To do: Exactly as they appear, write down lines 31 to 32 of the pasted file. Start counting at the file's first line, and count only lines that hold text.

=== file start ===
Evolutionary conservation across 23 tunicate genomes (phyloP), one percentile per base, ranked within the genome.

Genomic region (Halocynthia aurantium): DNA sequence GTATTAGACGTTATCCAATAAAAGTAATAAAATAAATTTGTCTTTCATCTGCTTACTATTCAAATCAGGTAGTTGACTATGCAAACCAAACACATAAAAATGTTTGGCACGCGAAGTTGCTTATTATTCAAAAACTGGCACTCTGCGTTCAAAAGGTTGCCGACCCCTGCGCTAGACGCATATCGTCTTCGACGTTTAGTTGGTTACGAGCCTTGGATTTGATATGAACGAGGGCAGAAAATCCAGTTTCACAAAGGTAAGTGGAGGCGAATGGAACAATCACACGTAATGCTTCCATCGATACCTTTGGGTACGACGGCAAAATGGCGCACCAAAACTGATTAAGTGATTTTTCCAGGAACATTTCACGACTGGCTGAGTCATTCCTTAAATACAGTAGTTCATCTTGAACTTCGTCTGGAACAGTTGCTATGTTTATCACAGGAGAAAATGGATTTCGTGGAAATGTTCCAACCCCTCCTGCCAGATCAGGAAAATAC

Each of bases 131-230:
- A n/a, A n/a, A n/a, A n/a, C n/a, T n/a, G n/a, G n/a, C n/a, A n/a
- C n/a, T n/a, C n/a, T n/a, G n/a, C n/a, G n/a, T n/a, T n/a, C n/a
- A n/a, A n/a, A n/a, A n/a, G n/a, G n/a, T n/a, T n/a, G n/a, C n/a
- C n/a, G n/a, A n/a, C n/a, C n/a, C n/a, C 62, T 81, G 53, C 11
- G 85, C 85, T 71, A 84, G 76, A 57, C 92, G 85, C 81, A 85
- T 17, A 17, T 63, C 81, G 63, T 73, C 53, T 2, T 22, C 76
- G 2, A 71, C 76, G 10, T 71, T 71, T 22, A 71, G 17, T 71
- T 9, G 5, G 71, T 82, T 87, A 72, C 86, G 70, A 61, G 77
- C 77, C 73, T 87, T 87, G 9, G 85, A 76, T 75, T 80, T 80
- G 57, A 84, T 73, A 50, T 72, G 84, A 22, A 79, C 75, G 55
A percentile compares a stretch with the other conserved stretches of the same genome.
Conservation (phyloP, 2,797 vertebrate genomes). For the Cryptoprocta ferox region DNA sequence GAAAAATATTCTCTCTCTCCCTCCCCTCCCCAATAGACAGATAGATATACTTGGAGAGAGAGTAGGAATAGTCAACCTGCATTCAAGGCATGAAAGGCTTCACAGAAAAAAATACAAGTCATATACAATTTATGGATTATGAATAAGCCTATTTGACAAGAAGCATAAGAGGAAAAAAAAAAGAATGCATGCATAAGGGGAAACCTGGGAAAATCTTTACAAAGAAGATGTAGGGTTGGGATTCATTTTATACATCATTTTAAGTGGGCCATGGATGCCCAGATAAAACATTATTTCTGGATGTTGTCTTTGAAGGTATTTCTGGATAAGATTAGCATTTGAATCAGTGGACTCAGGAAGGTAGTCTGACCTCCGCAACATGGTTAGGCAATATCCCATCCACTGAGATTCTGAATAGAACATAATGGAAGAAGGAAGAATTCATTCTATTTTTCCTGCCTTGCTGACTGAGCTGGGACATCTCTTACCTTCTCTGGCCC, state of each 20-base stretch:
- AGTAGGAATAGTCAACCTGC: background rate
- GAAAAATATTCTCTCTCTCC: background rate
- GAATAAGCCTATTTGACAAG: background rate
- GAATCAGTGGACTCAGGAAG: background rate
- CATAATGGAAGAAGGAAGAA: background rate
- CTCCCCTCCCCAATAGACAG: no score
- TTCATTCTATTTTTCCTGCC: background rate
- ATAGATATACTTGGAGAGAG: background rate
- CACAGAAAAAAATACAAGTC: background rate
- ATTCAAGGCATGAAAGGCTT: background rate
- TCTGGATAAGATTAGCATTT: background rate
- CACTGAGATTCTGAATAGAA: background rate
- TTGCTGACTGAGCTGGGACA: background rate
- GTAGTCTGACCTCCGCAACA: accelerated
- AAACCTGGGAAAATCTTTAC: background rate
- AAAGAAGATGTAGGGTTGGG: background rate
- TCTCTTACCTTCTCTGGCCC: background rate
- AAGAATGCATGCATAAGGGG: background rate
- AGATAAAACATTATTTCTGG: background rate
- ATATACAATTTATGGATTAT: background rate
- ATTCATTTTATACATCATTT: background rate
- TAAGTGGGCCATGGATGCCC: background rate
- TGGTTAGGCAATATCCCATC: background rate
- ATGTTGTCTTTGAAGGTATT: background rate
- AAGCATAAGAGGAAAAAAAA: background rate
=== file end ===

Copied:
- AAAGAAGATGTAGGGTTGGG: background rate
- TCTCTTACCTTCTCTGGCCC: background rate